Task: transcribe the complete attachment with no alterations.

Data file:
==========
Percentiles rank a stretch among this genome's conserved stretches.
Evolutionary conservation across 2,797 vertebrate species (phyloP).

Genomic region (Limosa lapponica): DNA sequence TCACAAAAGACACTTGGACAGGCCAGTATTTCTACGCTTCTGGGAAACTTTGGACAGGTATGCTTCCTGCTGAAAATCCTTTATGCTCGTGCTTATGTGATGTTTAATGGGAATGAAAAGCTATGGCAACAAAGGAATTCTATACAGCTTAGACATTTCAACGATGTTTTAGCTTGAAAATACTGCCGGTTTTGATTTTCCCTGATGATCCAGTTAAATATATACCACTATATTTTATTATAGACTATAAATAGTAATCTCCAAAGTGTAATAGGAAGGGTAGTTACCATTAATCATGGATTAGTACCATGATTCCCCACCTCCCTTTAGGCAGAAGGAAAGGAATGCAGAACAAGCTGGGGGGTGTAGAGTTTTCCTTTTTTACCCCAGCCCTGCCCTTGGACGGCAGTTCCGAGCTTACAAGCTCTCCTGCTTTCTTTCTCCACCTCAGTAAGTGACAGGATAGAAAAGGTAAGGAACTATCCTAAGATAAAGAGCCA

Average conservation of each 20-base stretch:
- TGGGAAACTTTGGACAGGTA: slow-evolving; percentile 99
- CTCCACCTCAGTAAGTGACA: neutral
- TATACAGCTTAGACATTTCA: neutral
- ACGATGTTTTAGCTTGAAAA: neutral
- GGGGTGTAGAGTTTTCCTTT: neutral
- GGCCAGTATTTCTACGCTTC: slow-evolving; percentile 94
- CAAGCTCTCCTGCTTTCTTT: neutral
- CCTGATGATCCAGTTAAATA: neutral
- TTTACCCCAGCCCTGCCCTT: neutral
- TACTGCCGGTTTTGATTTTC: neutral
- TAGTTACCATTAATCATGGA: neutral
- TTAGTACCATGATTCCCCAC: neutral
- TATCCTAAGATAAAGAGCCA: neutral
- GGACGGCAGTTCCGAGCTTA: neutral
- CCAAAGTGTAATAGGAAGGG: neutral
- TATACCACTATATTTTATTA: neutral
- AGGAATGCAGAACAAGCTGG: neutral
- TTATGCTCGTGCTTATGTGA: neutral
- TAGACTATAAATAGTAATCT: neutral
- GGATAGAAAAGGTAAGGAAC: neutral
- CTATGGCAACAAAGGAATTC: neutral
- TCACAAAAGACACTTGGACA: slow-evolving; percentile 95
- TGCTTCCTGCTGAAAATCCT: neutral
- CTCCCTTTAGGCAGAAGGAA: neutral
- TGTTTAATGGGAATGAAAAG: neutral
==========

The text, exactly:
Percentiles rank a stretch among this genome's conserved stretches.
Evolutionary conservation across 2,797 vertebrate species (phyloP).

Genomic region (Limosa lapponica): DNA sequence TCACAAAAGACACTTGGACAGGCCAGTATTTCTACGCTTCTGGGAAACTTTGGACAGGTATGCTTCCTGCTGAAAATCCTTTATGCTCGTGCTTATGTGATGTTTAATGGGAATGAAAAGCTATGGCAACAAAGGAATTCTATACAGCTTAGACATTTCAACGATGTTTTAGCTTGAAAATACTGCCGGTTTTGATTTTCCCTGATGATCCAGTTAAATATATACCACTATATTTTATTATAGACTATAAATAGTAATCTCCAAAGTGTAATAGGAAGGGTAGTTACCATTAATCATGGATTAGTACCATGATTCCCCACCTCCCTTTAGGCAGAAGGAAAGGAATGCAGAACAAGCTGGGGGGTGTAGAGTTTTCCTTTTTTACCCCAGCCCTGCCCTTGGACGGCAGTTCCGAGCTTACAAGCTCTCCTGCTTTCTTTCTCCACCTCAGTAAGTGACAGGATAGAAAAGGTAAGGAACTATCCTAAGATAAAGAGCCA

Average conservation of each 20-base stretch:
- TGGGAAACTTTGGACAGGTA: slow-evolving; percentile 99
- CTCCACCTCAGTAAGTGACA: neutral
- TATACAGCTTAGACATTTCA: neutral
- ACGATGTTTTAGCTTGAAAA: neutral
- GGGGTGTAGAGTTTTCCTTT: neutral
- GGCCAGTATTTCTACGCTTC: slow-evolving; percentile 94
- CAAGCTCTCCTGCTTTCTTT: neutral
- CCTGATGATCCAGTTAAATA: neutral
- TTTACCCCAGCCCTGCCCTT: neutral
- TACTGCCGGTTTTGATTTTC: neutral
- TAGTTACCATTAATCATGGA: neutral
- TTAGTACCATGATTCCCCAC: neutral
- TATCCTAAGATAAAGAGCCA: neutral
- GGACGGCAGTTCCGAGCTTA: neutral
- CCAAAGTGTAATAGGAAGGG: neutral
- TATACCACTATATTTTATTA: neutral
- AGGAATGCAGAACAAGCTGG: neutral
- TTATGCTCGTGCTTATGTGA: neutral
- TAGACTATAAATAGTAATCT: neutral
- GGATAGAAAAGGTAAGGAAC: neutral
- CTATGGCAACAAAGGAATTC: neutral
- TCACAAAAGACACTTGGACA: slow-evolving; percentile 95
- TGCTTCCTGCTGAAAATCCT: neutral
- CTCCCTTTAGGCAGAAGGAA: neutral
- TGTTTAATGGGAATGAAAAG: neutral